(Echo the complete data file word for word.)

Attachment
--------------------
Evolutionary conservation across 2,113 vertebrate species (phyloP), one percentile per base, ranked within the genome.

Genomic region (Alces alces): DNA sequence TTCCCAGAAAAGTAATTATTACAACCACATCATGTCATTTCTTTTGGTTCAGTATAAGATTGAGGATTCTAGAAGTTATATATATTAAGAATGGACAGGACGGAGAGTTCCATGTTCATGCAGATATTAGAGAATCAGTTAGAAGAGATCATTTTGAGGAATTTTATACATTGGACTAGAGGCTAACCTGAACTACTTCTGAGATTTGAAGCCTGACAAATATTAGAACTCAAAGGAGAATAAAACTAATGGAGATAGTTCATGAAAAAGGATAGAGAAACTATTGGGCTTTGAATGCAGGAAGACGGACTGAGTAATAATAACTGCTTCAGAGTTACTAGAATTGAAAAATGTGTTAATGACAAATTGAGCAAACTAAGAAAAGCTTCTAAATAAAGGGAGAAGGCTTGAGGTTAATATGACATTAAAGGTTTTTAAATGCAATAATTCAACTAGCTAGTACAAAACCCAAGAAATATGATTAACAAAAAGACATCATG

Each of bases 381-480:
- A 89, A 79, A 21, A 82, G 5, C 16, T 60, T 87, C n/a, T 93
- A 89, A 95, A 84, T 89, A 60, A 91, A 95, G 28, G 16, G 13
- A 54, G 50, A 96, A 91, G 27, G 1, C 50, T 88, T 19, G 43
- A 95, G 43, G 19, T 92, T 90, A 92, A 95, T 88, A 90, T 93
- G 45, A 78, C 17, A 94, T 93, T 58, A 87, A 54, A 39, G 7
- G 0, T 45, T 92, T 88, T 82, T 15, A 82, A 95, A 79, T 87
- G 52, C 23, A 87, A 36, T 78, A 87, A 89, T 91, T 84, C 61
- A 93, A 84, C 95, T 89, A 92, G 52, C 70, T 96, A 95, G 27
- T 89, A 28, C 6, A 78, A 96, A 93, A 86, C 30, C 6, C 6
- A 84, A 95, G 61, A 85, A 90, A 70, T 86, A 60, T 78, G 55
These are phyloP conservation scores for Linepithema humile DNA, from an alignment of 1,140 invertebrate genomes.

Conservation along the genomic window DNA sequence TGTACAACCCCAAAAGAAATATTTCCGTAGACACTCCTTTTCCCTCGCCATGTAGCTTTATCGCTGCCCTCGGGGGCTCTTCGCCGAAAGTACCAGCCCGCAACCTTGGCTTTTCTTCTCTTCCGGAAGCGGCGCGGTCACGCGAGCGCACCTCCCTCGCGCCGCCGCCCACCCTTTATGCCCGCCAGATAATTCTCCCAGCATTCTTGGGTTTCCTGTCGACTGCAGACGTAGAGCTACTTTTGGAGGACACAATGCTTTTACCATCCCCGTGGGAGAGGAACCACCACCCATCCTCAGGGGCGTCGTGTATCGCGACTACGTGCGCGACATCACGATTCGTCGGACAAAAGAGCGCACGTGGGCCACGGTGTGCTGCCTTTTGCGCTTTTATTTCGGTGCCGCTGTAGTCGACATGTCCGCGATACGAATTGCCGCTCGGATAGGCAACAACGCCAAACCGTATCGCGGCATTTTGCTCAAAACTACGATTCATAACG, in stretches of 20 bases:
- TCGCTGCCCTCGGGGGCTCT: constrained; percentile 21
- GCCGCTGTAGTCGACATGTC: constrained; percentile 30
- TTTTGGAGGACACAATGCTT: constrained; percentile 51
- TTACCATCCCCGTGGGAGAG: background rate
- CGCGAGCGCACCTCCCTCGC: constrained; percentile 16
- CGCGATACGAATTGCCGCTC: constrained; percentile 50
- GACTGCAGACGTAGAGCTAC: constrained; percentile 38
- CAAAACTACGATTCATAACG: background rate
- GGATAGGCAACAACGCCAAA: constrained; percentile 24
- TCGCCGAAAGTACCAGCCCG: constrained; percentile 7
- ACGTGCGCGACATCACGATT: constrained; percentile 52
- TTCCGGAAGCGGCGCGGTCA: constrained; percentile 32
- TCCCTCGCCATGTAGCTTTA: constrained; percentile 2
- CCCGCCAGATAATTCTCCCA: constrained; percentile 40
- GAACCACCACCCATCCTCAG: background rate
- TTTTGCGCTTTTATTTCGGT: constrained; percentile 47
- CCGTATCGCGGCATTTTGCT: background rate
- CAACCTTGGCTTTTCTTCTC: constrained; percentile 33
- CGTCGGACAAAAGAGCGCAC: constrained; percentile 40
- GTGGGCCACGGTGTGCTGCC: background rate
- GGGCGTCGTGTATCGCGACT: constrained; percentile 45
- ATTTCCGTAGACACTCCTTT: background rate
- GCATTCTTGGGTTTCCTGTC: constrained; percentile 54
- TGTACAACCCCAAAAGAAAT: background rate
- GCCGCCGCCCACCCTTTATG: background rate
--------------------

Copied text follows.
Evolutionary conservation across 2,113 vertebrate species (phyloP), one percentile per base, ranked within the genome.

Genomic region (Alces alces): DNA sequence TTCCCAGAAAAGTAATTATTACAACCACATCATGTCATTTCTTTTGGTTCAGTATAAGATTGAGGATTCTAGAAGTTATATATATTAAGAATGGACAGGACGGAGAGTTCCATGTTCATGCAGATATTAGAGAATCAGTTAGAAGAGATCATTTTGAGGAATTTTATACATTGGACTAGAGGCTAACCTGAACTACTTCTGAGATTTGAAGCCTGACAAATATTAGAACTCAAAGGAGAATAAAACTAATGGAGATAGTTCATGAAAAAGGATAGAGAAACTATTGGGCTTTGAATGCAGGAAGACGGACTGAGTAATAATAACTGCTTCAGAGTTACTAGAATTGAAAAATGTGTTAATGACAAATTGAGCAAACTAAGAAAAGCTTCTAAATAAAGGGAGAAGGCTTGAGGTTAATATGACATTAAAGGTTTTTAAATGCAATAATTCAACTAGCTAGTACAAAACCCAAGAAATATGATTAACAAAAAGACATCATG

Each of bases 381-480:
- A 89, A 79, A 21, A 82, G 5, C 16, T 60, T 87, C n/a, T 93
- A 89, A 95, A 84, T 89, A 60, A 91, A 95, G 28, G 16, G 13
- A 54, G 50, A 96, A 91, G 27, G 1, C 50, T 88, T 19, G 43
- A 95, G 43, G 19, T 92, T 90, A 92, A 95, T 88, A 90, T 93
- G 45, A 78, C 17, A 94, T 93, T 58, A 87, A 54, A 39, G 7
- G 0, T 45, T 92, T 88, T 82, T 15, A 82, A 95, A 79, T 87
- G 52, C 23, A 87, A 36, T 78, A 87, A 89, T 91, T 84, C 61
- A 93, A 84, C 95, T 89, A 92, G 52, C 70, T 96, A 95, G 27
- T 89, A 28, C 6, A 78, A 96, A 93, A 86, C 30, C 6, C 6
- A 84, A 95, G 61, A 85, A 90, A 70, T 86, A 60, T 78, G 55
These are phyloP conservation scores for Linepithema humile DNA, from an alignment of 1,140 invertebrate genomes.

Conservation along the genomic window DNA sequence TGTACAACCCCAAAAGAAATATTTCCGTAGACACTCCTTTTCCCTCGCCATGTAGCTTTATCGCTGCCCTCGGGGGCTCTTCGCCGAAAGTACCAGCCCGCAACCTTGGCTTTTCTTCTCTTCCGGAAGCGGCGCGGTCACGCGAGCGCACCTCCCTCGCGCCGCCGCCCACCCTTTATGCCCGCCAGATAATTCTCCCAGCATTCTTGGGTTTCCTGTCGACTGCAGACGTAGAGCTACTTTTGGAGGACACAATGCTTTTACCATCCCCGTGGGAGAGGAACCACCACCCATCCTCAGGGGCGTCGTGTATCGCGACTACGTGCGCGACATCACGATTCGTCGGACAAAAGAGCGCACGTGGGCCACGGTGTGCTGCCTTTTGCGCTTTTATTTCGGTGCCGCTGTAGTCGACATGTCCGCGATACGAATTGCCGCTCGGATAGGCAACAACGCCAAACCGTATCGCGGCATTTTGCTCAAAACTACGATTCATAACG, in stretches of 20 bases:
- TCGCTGCCCTCGGGGGCTCT: constrained; percentile 21
- GCCGCTGTAGTCGACATGTC: constrained; percentile 30
- TTTTGGAGGACACAATGCTT: constrained; percentile 51
- TTACCATCCCCGTGGGAGAG: background rate
- CGCGAGCGCACCTCCCTCGC: constrained; percentile 16
- CGCGATACGAATTGCCGCTC: constrained; percentile 50
- GACTGCAGACGTAGAGCTAC: constrained; percentile 38
- CAAAACTACGATTCATAACG: background rate
- GGATAGGCAACAACGCCAAA: constrained; percentile 24
- TCGCCGAAAGTACCAGCCCG: constrained; percentile 7
- ACGTGCGCGACATCACGATT: constrained; percentile 52
- TTCCGGAAGCGGCGCGGTCA: constrained; percentile 32
- TCCCTCGCCATGTAGCTTTA: constrained; percentile 2
- CCCGCCAGATAATTCTCCCA: constrained; percentile 40
- GAACCACCACCCATCCTCAG: background rate
- TTTTGCGCTTTTATTTCGGT: constrained; percentile 47
- CCGTATCGCGGCATTTTGCT: background rate
- CAACCTTGGCTTTTCTTCTC: constrained; percentile 33
- CGTCGGACAAAAGAGCGCAC: constrained; percentile 40
- GTGGGCCACGGTGTGCTGCC: background rate
- GGGCGTCGTGTATCGCGACT: constrained; percentile 45
- ATTTCCGTAGACACTCCTTT: background rate
- GCATTCTTGGGTTTCCTGTC: constrained; percentile 54
- TGTACAACCCCAAAAGAAAT: background rate
- GCCGCCGCCCACCCTTTATG: background rate